NHL's Carey Price is just one of Canada's notable Aboriginal athletes
Runner Tom Longboat won Boston Marathon in 1907
Tuesday marks the 20th anniversary of National Aboriginal Day in Canada and CBCsports.ca celebrates the heritage, diverse cultures and contributions of First Nations, Inuit and Métis peoples.
Indigenous cultures have greatly impacted sport in Canada, such as our national summer sport of lacrosse which was derived from the Aboriginal game of baggataway.
In the CBC News segment I am Indigenous, lacrosse player Cody Jamieson, who is Mohawk from the Turtle Clan at the Six Nations of the Grand River, said, "Our culture is so deeply rooted in lacrosse that it's in our Creation story".
Community builder, Cody Jamieson, helps others through our national summer sport: lacrosse <a href="https://twitter.com/hashtag/NationalAboriginalDay?src=hash">#NationalAboriginalDay</a><a href="https://t.co/ur5GgDRHc8">https://t.co/ur5GgDRHc8</a>—@cbcsports
Jamieson plays pro lacrosse for the New York Lizards of Major League Lacrosse and the Rochester Knighthawks of the National Lacrosse League, where he was named MVP in 2014.
Montreal Canadiens goaltender Carey Price had some bad luck this past season, but he's still one of the best and highest paid goalies in the NHL. His mother is the former chief of the Ulkatcho First Nation and his father taught him to skate on the frozen creek outside his home in the remote northern British Columbia town of Anahim Lake.
This past year Price donated thousands of dollars in equipment to his old hockey club and to First Nations communities in his home province.
<a href="https://twitter.com/hashtag/Habs?src=hash">#Habs</a> goalie Carey Price donates thousands of dollars of hockey equipment to Williams Lake, B.C. minor hockey league <a href="https://t.co/KWKGoM0e5K">pic.twitter.com/KWKGoM0e5K</a>—@CBCAlerts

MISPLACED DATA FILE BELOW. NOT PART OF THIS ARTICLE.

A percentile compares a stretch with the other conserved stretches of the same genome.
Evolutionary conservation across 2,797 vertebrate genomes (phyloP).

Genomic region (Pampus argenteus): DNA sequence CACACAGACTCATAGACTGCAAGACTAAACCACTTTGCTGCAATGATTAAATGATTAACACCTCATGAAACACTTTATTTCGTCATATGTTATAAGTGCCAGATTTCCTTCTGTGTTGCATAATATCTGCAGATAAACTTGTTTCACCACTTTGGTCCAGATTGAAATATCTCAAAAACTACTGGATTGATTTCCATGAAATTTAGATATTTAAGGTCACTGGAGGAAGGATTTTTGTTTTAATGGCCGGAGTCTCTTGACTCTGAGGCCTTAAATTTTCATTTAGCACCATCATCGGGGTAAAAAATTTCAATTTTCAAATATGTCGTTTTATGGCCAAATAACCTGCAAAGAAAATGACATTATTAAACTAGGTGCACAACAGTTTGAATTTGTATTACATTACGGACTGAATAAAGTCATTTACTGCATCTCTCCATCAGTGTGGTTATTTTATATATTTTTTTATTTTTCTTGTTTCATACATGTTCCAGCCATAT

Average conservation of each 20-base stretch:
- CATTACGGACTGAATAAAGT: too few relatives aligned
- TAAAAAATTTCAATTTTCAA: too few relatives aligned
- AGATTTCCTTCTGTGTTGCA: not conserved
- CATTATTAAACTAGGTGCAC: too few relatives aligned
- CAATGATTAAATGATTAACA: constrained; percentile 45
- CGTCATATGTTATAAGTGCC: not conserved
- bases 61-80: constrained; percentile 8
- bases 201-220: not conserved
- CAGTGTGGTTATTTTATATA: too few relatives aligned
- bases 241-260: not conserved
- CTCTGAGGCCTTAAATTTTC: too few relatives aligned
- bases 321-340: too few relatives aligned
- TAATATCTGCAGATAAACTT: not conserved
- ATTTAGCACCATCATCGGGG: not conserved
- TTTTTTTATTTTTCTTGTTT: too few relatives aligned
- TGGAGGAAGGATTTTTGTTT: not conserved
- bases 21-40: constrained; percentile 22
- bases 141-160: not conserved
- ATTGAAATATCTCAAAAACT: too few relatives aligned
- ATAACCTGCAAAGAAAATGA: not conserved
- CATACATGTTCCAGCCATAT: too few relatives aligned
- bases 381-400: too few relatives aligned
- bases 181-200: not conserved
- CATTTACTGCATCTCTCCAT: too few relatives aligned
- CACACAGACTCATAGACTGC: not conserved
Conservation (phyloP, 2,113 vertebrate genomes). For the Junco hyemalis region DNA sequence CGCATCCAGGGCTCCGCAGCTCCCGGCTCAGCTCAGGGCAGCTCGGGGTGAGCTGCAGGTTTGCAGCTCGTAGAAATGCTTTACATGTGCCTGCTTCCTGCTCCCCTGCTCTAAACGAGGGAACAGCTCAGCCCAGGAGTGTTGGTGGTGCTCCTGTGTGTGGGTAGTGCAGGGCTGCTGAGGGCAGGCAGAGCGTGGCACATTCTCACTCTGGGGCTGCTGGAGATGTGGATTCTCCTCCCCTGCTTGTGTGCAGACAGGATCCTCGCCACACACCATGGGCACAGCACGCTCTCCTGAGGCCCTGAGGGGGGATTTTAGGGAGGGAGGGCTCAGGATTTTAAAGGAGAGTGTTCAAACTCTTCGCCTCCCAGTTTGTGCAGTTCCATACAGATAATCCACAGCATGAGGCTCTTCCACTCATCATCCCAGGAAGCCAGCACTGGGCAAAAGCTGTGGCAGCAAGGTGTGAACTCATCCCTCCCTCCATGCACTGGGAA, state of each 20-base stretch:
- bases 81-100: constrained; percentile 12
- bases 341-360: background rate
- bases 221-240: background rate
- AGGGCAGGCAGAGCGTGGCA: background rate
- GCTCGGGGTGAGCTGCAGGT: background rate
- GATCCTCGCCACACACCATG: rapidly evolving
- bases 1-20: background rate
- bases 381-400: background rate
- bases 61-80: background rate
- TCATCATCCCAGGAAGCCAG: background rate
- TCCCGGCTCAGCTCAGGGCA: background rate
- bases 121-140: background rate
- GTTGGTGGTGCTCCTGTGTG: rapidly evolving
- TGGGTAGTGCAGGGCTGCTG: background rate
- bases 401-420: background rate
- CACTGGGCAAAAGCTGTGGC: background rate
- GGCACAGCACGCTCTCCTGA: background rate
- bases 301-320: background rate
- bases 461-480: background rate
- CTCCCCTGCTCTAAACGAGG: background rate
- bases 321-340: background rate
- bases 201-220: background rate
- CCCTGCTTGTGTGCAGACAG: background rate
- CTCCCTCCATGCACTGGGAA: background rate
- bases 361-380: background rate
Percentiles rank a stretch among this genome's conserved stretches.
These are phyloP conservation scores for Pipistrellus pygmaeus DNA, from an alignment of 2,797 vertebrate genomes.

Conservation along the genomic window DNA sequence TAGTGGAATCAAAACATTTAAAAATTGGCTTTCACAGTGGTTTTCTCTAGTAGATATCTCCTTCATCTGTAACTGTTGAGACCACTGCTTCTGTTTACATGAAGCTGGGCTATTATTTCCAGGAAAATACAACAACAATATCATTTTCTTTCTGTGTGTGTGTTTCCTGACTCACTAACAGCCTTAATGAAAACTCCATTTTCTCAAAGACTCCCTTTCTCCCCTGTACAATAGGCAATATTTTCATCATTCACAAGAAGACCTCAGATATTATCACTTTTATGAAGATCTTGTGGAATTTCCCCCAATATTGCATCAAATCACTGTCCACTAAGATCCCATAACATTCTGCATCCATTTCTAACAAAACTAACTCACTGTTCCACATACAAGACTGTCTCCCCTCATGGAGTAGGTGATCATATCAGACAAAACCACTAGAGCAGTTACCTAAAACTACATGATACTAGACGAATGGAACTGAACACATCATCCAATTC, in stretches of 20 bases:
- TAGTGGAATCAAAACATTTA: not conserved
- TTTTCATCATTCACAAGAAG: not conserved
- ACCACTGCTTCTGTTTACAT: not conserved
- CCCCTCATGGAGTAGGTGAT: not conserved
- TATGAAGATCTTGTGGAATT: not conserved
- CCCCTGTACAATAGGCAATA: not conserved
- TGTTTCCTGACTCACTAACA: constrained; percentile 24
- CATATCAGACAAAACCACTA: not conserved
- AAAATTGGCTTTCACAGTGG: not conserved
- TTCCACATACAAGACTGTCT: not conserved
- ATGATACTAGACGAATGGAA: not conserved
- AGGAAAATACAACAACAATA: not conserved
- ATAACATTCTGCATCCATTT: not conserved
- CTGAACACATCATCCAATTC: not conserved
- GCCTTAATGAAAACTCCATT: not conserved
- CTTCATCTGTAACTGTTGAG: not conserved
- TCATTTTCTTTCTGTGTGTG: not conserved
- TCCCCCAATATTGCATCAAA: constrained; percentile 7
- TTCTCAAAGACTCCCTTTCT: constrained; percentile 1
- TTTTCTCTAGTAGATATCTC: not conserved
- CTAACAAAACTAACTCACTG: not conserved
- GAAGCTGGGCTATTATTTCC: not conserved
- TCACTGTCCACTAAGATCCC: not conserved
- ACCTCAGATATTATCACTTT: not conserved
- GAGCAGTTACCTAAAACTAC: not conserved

New Jersey Devils right winger Jordin Tootoo is the first NHL player of Inuk descent. He grew up in Rankin Inlet, Nunavut, where his father taught him and brother Terence to play hockey.
Like Price, Tootoo is giving back to his community by being a champion of suicide prevention, and speaks of the loss of his brother in his book, All the way: My Life on ice.
VIDEO | <a href="https://twitter.com/MapleLeafs">@MapleLeafs</a> captain, George Armstrong at the 1967 parade <a href="https://twitter.com/hashtag/NationalAboriginalDay?src=hash">#NationalAboriginalDay</a> <a href="https://t.co/xl9blnAkPV">https://t.co/xl9blnAkPV</a> <a href="https://t.co/MqrbvfAtx7">pic.twitter.com/MqrbvfAtx7</a>—@hockeynight
Part Ojibway Hockey Hall of Famer George Armstrong played 21 seasons in the NHL and was Toronto Maple Leafs captain for 13 of those. He's best known for scoring the game-winning goal in the 1967 Stanley Cup final, the last time the Leafs won the championship.
Horn-Miller was co-captain of Canada's first women's water-polo team, which finished fifth at the Sydney Olympics. A Mohawk from Kahnawake, as a teenager Horn-Miller had been behind the lines during the 1990 Oka Crisis and was stabbed by a bayonet. According to Team Canada, the near-death experience was a turning point in her life, as she used the incident to fuel her dreams of competing at the Olympic Games.
Everyday is National Aboriginal Day in my world:) Keep being ur boldest, proudest & most beautiful indigenous you! <a href="https://t.co/LlVuYwHehY">pic.twitter.com/LlVuYwHehY</a>—@waneekhm
June 4th is officially Tom Longboat Day in Canada, and for good reason. He was an Onondaga distance runner from the Six Nations Indian reserve near Brantford, Ont., and won the 1907 Boston Marathon and competed for Canada at the 1908 Olympic Games. He was known around the world as "Wildfire" and is considered one of Canada's greatest long-distance runners.
How are you marking #NationalAboriginalDay? Let us know via @cbcsports